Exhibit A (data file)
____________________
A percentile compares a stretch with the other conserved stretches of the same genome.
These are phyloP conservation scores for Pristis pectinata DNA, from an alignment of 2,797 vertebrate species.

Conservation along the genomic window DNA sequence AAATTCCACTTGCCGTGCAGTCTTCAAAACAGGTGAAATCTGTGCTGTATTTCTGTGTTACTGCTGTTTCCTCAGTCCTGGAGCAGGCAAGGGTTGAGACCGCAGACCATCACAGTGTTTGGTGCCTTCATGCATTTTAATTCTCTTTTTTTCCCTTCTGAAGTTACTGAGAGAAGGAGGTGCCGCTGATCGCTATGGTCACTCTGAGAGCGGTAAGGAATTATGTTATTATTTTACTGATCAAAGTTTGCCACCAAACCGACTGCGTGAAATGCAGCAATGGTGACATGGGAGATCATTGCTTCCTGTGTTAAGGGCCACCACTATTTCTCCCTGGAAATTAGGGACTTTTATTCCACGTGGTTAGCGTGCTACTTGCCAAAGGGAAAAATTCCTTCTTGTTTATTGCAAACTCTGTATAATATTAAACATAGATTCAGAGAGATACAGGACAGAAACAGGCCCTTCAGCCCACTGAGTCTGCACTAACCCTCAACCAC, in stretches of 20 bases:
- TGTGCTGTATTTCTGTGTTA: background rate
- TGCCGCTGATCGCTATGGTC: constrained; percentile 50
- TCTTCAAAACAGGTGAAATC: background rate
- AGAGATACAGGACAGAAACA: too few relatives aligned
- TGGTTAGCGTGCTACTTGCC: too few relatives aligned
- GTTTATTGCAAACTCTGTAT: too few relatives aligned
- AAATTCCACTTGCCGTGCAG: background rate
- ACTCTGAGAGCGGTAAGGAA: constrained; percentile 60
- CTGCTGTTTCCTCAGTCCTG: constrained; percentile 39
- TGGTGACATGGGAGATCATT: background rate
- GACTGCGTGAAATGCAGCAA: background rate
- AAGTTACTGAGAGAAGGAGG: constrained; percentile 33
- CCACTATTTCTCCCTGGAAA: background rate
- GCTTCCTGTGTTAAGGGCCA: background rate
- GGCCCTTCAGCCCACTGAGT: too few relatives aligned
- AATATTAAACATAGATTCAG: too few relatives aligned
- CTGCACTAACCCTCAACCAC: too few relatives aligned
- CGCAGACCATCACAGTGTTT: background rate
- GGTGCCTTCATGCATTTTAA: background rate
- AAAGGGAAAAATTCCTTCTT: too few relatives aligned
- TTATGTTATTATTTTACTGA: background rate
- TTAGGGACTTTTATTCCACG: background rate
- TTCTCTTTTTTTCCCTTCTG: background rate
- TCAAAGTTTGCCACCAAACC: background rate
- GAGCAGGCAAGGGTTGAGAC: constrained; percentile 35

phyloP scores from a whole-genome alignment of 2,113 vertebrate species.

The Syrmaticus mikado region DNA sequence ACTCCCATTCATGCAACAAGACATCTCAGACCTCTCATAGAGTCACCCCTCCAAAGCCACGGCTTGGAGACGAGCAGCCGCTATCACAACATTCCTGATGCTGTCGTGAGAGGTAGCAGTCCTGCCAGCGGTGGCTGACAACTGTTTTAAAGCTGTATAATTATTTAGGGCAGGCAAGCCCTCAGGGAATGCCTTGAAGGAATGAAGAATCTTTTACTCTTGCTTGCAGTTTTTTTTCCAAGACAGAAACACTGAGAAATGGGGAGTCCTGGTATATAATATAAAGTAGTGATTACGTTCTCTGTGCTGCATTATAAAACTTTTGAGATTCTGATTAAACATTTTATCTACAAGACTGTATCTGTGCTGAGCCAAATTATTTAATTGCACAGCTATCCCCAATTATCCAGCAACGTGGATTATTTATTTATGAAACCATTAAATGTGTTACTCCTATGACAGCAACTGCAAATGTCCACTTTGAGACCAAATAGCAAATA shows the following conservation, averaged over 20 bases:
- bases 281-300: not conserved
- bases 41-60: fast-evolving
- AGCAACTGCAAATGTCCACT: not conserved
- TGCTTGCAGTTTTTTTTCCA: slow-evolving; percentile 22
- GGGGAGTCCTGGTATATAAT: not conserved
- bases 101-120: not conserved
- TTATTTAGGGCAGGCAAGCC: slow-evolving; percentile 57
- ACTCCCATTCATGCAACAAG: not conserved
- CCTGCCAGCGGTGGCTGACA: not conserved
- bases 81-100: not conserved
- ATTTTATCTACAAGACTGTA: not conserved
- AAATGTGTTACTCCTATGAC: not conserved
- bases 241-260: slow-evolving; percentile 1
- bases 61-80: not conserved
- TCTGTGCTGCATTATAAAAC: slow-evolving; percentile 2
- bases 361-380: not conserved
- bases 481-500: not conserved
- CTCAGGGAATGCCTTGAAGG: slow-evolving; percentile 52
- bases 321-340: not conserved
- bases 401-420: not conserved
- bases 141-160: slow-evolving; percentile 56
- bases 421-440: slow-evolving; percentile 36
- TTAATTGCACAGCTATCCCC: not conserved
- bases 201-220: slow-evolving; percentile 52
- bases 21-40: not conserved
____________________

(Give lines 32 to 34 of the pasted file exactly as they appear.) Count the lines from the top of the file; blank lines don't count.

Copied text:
- bases 41-60: fast-evolving
- AGCAACTGCAAATGTCCACT: not conserved
- TGCTTGCAGTTTTTTTTCCA: slow-evolving; percentile 22